Before I begin, I feel like it’s necessary to share that I was raised by a rock solid mother who has worked for a divorce attorney my whole life and a strong willed father that is a recovering alcoholic. So, to say I was raised in a colorful household would be an understatement. They stuck with it and finally made it to the other side. They are still married now, probably more happily than ever (it’s weird to grow up like that and then see your dad pat your mom on the ass on his way to get some tea). My model for marriage was that it’s a marathon and when it gets tough, dig in and make it work. There will be a reward for that.
With that said, know that the purpose of this blog isn’t to sway you either way, it’s simply to share my evolution of thought on the topic and hear how it’s affected my life. This is MY experience and only mine. You do YOU.
For me, getting divorced has been he ultimate act of letting go of control. You can make decisions that will steer you in one direction or another, but ultimately, unexpected events are always going to happen in life. Going through a divorce has forced me to let go of control (my counselor calls it playing God). Trying to play chess with your life and everyone else’s around you is simply impossible and if you don’t come to terms with that, you are going to be tired, disappointed and resentful for the rest of your life. Initially, I had no control over what drove me to leave my marriage. And after filing, I had no control over the disgusting and painful process that is divorce. All I wanted to do was get it over with (because this uncomfortable shit is for the birds) and so I was going to be the squeakiest wheel my attorney had ever heard. I was going to annoy the shit out of my ex until I got what I wanted, and I was going to create an euphoric co-parenting relationship with him right off the bat. None of it happened quite that way. Nope.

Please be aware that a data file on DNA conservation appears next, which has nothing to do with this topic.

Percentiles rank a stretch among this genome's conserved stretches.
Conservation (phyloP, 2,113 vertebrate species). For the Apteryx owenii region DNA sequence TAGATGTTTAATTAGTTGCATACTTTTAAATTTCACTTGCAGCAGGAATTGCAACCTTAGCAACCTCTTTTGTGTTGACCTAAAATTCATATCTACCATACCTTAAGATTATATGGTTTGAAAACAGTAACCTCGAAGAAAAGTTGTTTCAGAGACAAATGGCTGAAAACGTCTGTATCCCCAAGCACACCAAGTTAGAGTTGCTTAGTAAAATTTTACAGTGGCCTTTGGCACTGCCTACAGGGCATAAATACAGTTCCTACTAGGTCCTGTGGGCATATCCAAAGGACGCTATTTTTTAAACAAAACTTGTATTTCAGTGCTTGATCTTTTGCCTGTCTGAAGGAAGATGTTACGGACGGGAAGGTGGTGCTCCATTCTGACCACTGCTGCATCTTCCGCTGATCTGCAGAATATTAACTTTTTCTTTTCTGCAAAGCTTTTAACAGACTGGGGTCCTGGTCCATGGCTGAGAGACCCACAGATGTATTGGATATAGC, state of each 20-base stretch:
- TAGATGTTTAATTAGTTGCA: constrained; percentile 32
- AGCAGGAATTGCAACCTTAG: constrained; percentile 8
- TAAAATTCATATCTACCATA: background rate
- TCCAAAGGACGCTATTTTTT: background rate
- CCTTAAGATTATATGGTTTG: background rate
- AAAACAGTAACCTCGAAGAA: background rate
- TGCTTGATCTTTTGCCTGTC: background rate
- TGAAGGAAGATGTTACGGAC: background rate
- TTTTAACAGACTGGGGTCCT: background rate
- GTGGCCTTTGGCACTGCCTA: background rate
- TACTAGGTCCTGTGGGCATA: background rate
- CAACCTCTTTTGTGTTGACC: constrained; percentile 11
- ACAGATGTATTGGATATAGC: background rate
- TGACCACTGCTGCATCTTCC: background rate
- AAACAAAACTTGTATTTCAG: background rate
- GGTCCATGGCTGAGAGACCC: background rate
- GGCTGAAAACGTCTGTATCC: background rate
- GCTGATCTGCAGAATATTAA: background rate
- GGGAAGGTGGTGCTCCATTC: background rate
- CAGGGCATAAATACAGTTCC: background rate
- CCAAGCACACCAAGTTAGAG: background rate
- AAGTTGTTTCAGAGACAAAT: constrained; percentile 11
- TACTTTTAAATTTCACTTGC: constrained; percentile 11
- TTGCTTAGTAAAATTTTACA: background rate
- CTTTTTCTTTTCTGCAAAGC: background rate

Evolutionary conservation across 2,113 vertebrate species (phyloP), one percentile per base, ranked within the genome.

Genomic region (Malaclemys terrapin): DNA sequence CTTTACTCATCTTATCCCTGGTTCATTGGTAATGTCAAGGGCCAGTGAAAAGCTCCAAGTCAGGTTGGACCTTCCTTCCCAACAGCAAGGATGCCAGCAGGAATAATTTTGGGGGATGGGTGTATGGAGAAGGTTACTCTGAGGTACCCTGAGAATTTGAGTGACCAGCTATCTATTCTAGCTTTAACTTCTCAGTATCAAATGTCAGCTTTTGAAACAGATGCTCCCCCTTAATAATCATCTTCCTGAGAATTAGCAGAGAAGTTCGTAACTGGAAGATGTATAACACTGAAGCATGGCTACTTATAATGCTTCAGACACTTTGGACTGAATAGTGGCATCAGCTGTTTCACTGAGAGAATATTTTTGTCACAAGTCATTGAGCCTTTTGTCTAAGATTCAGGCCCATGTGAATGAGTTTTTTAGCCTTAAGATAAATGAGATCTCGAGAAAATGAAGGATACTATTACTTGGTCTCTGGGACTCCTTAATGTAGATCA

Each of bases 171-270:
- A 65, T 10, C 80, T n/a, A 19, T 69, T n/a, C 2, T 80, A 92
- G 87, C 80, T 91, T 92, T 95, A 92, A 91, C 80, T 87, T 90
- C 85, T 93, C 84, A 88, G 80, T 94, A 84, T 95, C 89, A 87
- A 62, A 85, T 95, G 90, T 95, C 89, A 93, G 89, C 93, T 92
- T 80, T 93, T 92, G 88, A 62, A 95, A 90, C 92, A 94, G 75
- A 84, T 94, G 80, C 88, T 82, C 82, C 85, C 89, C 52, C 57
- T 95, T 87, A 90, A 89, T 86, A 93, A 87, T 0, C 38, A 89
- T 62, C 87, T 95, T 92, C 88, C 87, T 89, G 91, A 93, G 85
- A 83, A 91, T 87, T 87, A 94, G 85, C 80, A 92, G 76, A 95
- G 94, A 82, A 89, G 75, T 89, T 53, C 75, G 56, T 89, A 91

I learned that what I can control is how much effort I put into healing and taking care of myself. I can control the negative self talk and the kindness I show to myself. I can control who I keep close and the ones who I confide in. I have learned to control the aspects of my life that will help me accept the ones that I can’t.
People are going to judge you. Judgy people are the worst. You have the ones who are absolutely anti-divorce, it doesn’t matter what the circumstances are, you make it work. Period. You have made a vow before God to be there for that person till death do you part and that’s it. Then there are the other people that see you unhappily married and assume you are some battered, cowardly person that isn’t strong enough to put your own happiness first. I’m not separating myself from these people, because I have been both of them. I was the first type of person when I couldn’t imagine breaking up my family and uprooting my children’s lives in search of my own happiness, so I used that as an excuse to stay stagnant (“I’m going to dig my toes into this and make it work”). I was the latter after I left the marriage and finally realized it was survivable and wondered why so many people were so scared once they knew there was no hope left. Both mindsets are based out of fear, and rightfully so because they’re both fucking hard to do. Once you realize (and truly believe) that if YOU are not happy, no one around you will be either, it’s easier to choose love over fear and get through the dark shit.